Country: Brazil
Currency: Real (BRL)
Peak Season: December-March
Shoulder Season: May-July
Median Temperature: 23.80 C / 74.84 F
Main Languages: Portuguese, English
Primary Modes of Transportation: Metro, bus, taxi, ferry
Recommended Duration of Stay: 4 days
Recommended Pocket Money: $100.00/day
Tourist Passes: Rio de Janeiro Pass
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Rio de Janeiro—doesn’t that word just sizzle you with excitement whenever you hear it? The city is a major vacation hotspot in Latin America, hounded by many beach-loving bachelors and bachelorettes during summer. Rio de Janeiro is known for its unparalleled nightlife, great stretch of beaches, natural attractions, and the liveliness of the locals. It’s the total escape from daily, mundane routines towards a visceral plane of existence and fun. It has become one of the world’s leading metropolises, but the presence favelas still poses problems for tourist safety.

The first thing you’d probably want to do is understand the way of life of Brazilians or Cariocas (as the locals prefer to be called), particularly on how to mingle with them and how not to offend them. A tourist in Rio should always exhibit utmost courteousness towards locals, because the city—even though better known for its rambunctiousness (by guise of the Carnaval)—deserves utmost respect from outliers. Rio is best visited with a few of your closest friends and family members, and you should think twice of bringing children here, just for their own sake.

Quite honestly, intoxication is not the way to go when clubbing here (as opposed to what many uninformed people say), since passing out ruins all the fun—so know your alcohol limits beforehand. An evening socialization with your buddies, locals, or fellow tourists is what makes the stay exciting. Enjoy the sultry music in bars, jive into the street parties in Lapa and Gavea – do anything you want, as long as you don’t get too drunk.

Packing List

  • Light, cottony clothes suited for the tropical weather; loose, buttoned shirts are worn by most men in Rio, while jeans and mini-skirts (with patterned tops) are donned by most women
  • Bikinis, sarongs, suntan (with high SPF), a parasol and anything to keep the heat from your skin when hitting the many beaches; a surfboard and some snorkeling equipment can be brought too
  • A shopping bag and a credit card for nifty purchases; many of today’s hot items are sold cheap in Brazil: gold, jewelry, summer dresses, flip-flops and even premium-grade coffee beans
  • Essential medication and toiletries—loperamide tablets come in handy if you’re not used to Rio’s spicy dishes; there are plenty of convenience stores and pharmacies that sell US brands
  • A decent camera and a lot of film/memory and batteries for the auspicious attractions; you may want to leave the tripod at home and look as svelte as possible, since Rio is a party capital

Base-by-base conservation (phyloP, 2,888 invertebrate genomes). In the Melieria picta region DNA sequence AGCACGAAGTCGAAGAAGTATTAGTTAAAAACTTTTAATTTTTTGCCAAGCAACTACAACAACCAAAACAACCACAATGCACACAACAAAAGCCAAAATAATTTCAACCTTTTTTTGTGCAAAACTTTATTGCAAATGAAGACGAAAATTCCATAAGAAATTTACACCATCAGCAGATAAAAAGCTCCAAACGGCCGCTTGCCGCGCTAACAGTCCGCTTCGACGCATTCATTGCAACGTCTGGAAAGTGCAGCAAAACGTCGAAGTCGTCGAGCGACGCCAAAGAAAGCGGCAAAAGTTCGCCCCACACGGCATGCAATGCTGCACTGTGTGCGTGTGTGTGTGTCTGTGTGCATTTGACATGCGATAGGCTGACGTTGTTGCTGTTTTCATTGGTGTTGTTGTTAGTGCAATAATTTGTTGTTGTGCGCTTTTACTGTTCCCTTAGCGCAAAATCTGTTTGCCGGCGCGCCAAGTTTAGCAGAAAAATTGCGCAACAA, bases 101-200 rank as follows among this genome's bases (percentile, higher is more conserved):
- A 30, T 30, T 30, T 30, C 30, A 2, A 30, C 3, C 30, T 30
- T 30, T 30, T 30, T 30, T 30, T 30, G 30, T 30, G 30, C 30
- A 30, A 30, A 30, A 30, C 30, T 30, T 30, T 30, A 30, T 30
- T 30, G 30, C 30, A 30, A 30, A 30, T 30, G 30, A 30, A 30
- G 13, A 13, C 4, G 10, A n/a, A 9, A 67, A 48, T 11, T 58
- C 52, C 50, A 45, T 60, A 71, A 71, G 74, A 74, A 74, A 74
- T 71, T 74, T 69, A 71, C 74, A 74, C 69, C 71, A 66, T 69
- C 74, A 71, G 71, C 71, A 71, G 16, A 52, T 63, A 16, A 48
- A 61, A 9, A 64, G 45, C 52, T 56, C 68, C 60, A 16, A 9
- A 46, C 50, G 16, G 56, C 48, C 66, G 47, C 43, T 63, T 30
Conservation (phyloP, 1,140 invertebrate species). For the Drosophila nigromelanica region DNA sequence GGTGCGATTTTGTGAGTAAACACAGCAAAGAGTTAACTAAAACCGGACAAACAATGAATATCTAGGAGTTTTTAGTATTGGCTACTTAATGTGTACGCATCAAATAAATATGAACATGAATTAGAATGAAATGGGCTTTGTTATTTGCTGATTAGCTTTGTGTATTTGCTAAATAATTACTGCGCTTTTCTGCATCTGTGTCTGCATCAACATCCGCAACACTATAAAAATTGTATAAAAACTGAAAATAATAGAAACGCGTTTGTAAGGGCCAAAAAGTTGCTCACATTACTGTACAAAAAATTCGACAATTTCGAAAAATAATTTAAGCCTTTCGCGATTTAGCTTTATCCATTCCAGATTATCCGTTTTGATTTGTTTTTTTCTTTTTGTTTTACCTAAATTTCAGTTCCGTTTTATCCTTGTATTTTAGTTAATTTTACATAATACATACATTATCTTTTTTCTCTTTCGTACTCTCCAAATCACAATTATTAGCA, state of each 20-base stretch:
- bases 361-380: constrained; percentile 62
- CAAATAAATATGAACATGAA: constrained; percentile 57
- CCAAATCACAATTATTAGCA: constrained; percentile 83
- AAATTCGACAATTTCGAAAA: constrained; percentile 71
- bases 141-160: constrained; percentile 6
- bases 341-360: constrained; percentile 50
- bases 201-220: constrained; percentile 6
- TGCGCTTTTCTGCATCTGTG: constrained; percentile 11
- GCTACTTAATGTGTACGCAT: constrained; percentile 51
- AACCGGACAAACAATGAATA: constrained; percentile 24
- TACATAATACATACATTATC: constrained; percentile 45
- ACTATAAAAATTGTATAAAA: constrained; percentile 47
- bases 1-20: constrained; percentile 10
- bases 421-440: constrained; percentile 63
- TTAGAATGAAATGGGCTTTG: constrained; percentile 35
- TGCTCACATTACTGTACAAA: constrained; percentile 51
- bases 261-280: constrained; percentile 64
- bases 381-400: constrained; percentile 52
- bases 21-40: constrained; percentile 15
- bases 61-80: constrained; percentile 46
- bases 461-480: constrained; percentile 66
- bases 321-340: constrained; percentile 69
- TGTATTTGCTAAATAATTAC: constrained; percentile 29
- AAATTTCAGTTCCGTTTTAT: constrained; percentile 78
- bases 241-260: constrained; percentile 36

Things to Do

  • Conquering or just taking a cable car to the top Sugarloaf Mountain; the view from atop is spectacular—see the far reaches of the Atlantic Ocean and the nearby Central Business District
  • Feeling the embrace of Brazil’s most famous landmark—Cristo Redentor—at the peak of Corcovado mountain; the 130-foot Art Deco statue was erected in 1931 and was recently consecrated in 2006
  • Enjoying the white sands of Copacabana beach, which stretches 2 ½ miles and is famous for its great waves, active, high-profile nightlife venues, as well hotels and restaurants near the shore
  • Viewing tropical life in the Rio de Janeiro Botanical Garden, known for its resident toucans and tree monkeys; the reserve is home to several endangered species and myriads of tropical plants
  • Visiting the modernist, cone-shaped Rio de Janeiro Cathedral, obviously complimenting the landscape of the CBD; it has a seating capacity of 20,000 and houses the Sacred Art Museum


  • Display your wealth or dress flamboyantly if going to the favellas—you might become a thief magnet; the favellas are where most of Rio’s impoverished families and crime gangs live in
  • Accept drinks from strangers inside nightclubs; never leave your drink unattended—a powdered sleeping agent might be sprinkled on it; remember, these people have cohorts inside bars
  • Look naïve, always act and converse like it’s your third time in Rio—don’t linger too far from the southern end of the city; Portuguese words definitely come in handy in conversations
  • Argue with the policemen; should they force to detain you, comply and just call your consul once inside the station; cops are hot on tourists that violate traffic laws and those in an inebriated state
  • Leave your belongings out in the open—keep your hotel room locked as well; the syndicate-operated children in Rio are fast, deceptive and aware of tourist whereabouts, so keep safe